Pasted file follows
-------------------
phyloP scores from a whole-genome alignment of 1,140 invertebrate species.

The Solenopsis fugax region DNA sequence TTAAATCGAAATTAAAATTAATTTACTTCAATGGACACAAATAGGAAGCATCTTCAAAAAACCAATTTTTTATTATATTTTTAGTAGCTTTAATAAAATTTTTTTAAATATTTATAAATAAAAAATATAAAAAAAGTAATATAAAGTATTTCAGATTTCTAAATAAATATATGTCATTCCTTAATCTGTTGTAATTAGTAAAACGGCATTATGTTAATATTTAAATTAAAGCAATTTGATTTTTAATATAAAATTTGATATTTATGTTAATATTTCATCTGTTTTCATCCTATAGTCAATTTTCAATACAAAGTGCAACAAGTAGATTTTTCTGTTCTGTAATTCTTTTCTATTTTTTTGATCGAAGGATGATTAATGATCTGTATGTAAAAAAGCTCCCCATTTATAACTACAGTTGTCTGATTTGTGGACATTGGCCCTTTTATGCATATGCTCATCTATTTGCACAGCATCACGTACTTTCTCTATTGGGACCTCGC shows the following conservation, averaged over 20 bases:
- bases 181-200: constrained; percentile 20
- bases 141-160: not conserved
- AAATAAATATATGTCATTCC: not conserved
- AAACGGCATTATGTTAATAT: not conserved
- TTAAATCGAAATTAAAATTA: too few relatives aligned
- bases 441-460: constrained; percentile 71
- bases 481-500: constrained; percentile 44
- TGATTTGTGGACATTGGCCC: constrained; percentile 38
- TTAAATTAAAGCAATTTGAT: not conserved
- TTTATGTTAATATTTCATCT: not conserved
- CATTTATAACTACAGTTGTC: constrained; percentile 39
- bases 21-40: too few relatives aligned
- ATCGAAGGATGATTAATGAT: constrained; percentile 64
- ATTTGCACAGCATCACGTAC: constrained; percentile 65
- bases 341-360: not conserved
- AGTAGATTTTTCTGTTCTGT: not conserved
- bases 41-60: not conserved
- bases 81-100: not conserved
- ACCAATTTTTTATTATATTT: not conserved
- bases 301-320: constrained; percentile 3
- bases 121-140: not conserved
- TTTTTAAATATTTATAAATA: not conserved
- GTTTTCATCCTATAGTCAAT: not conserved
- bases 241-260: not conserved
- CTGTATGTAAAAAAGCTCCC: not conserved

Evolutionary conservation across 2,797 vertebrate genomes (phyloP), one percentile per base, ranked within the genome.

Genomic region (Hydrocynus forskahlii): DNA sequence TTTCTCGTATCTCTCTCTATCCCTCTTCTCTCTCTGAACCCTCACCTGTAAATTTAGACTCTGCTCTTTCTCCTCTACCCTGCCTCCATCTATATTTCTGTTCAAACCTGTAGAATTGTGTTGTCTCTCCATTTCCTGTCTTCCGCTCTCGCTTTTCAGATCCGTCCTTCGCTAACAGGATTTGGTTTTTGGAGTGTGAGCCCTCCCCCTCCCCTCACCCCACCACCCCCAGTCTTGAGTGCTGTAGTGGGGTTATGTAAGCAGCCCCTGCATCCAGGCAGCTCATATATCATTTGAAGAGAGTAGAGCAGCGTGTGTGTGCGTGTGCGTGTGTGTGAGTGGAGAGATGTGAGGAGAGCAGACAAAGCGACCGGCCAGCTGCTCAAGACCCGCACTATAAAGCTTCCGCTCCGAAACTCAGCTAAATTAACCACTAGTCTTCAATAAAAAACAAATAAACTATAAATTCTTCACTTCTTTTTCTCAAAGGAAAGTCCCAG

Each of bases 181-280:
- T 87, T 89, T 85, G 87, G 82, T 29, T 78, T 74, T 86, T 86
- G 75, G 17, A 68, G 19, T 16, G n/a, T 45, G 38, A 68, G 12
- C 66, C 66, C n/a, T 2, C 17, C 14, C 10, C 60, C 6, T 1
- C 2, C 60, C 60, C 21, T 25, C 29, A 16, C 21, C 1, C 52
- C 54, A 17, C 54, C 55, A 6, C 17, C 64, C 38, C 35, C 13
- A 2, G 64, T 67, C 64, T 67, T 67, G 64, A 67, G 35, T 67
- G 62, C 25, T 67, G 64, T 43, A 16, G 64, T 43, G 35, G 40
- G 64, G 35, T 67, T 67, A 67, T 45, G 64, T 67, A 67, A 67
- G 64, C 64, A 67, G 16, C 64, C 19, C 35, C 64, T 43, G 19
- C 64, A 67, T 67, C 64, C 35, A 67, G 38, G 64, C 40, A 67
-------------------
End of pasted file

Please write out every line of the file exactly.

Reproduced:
phyloP scores from a whole-genome alignment of 1,140 invertebrate species.

The Solenopsis fugax region DNA sequence TTAAATCGAAATTAAAATTAATTTACTTCAATGGACACAAATAGGAAGCATCTTCAAAAAACCAATTTTTTATTATATTTTTAGTAGCTTTAATAAAATTTTTTTAAATATTTATAAATAAAAAATATAAAAAAAGTAATATAAAGTATTTCAGATTTCTAAATAAATATATGTCATTCCTTAATCTGTTGTAATTAGTAAAACGGCATTATGTTAATATTTAAATTAAAGCAATTTGATTTTTAATATAAAATTTGATATTTATGTTAATATTTCATCTGTTTTCATCCTATAGTCAATTTTCAATACAAAGTGCAACAAGTAGATTTTTCTGTTCTGTAATTCTTTTCTATTTTTTTGATCGAAGGATGATTAATGATCTGTATGTAAAAAAGCTCCCCATTTATAACTACAGTTGTCTGATTTGTGGACATTGGCCCTTTTATGCATATGCTCATCTATTTGCACAGCATCACGTACTTTCTCTATTGGGACCTCGC shows the following conservation, averaged over 20 bases:
- bases 181-200: constrained; percentile 20
- bases 141-160: not conserved
- AAATAAATATATGTCATTCC: not conserved
- AAACGGCATTATGTTAATAT: not conserved
- TTAAATCGAAATTAAAATTA: too few relatives aligned
- bases 441-460: constrained; percentile 71
- bases 481-500: constrained; percentile 44
- TGATTTGTGGACATTGGCCC: constrained; percentile 38
- TTAAATTAAAGCAATTTGAT: not conserved
- TTTATGTTAATATTTCATCT: not conserved
- CATTTATAACTACAGTTGTC: constrained; percentile 39
- bases 21-40: too few relatives aligned
- ATCGAAGGATGATTAATGAT: constrained; percentile 64
- ATTTGCACAGCATCACGTAC: constrained; percentile 65
- bases 341-360: not conserved
- AGTAGATTTTTCTGTTCTGT: not conserved
- bases 41-60: not conserved
- bases 81-100: not conserved
- ACCAATTTTTTATTATATTT: not conserved
- bases 301-320: constrained; percentile 3
- bases 121-140: not conserved
- TTTTTAAATATTTATAAATA: not conserved
- GTTTTCATCCTATAGTCAAT: not conserved
- bases 241-260: not conserved
- CTGTATGTAAAAAAGCTCCC: not conserved

Evolutionary conservation across 2,797 vertebrate genomes (phyloP), one percentile per base, ranked within the genome.

Genomic region (Hydrocynus forskahlii): DNA sequence TTTCTCGTATCTCTCTCTATCCCTCTTCTCTCTCTGAACCCTCACCTGTAAATTTAGACTCTGCTCTTTCTCCTCTACCCTGCCTCCATCTATATTTCTGTTCAAACCTGTAGAATTGTGTTGTCTCTCCATTTCCTGTCTTCCGCTCTCGCTTTTCAGATCCGTCCTTCGCTAACAGGATTTGGTTTTTGGAGTGTGAGCCCTCCCCCTCCCCTCACCCCACCACCCCCAGTCTTGAGTGCTGTAGTGGGGTTATGTAAGCAGCCCCTGCATCCAGGCAGCTCATATATCATTTGAAGAGAGTAGAGCAGCGTGTGTGTGCGTGTGCGTGTGTGTGAGTGGAGAGATGTGAGGAGAGCAGACAAAGCGACCGGCCAGCTGCTCAAGACCCGCACTATAAAGCTTCCGCTCCGAAACTCAGCTAAATTAACCACTAGTCTTCAATAAAAAACAAATAAACTATAAATTCTTCACTTCTTTTTCTCAAAGGAAAGTCCCAG

Each of bases 181-280:
- T 87, T 89, T 85, G 87, G 82, T 29, T 78, T 74, T 86, T 86
- G 75, G 17, A 68, G 19, T 16, G n/a, T 45, G 38, A 68, G 12
- C 66, C 66, C n/a, T 2, C 17, C 14, C 10, C 60, C 6, T 1
- C 2, C 60, C 60, C 21, T 25, C 29, A 16, C 21, C 1, C 52
- C 54, A 17, C 54, C 55, A 6, C 17, C 64, C 38, C 35, C 13
- A 2, G 64, T 67, C 64, T 67, T 67, G 64, A 67, G 35, T 67
- G 62, C 25, T 67, G 64, T 43, A 16, G 64, T 43, G 35, G 40
- G 64, G 35, T 67, T 67, A 67, T 45, G 64, T 67, A 67, A 67
- G 64, C 64, A 67, G 16, C 64, C 19, C 35, C 64, T 43, G 19
- C 64, A 67, T 67, C 64, C 35, A 67, G 38, G 64, C 40, A 67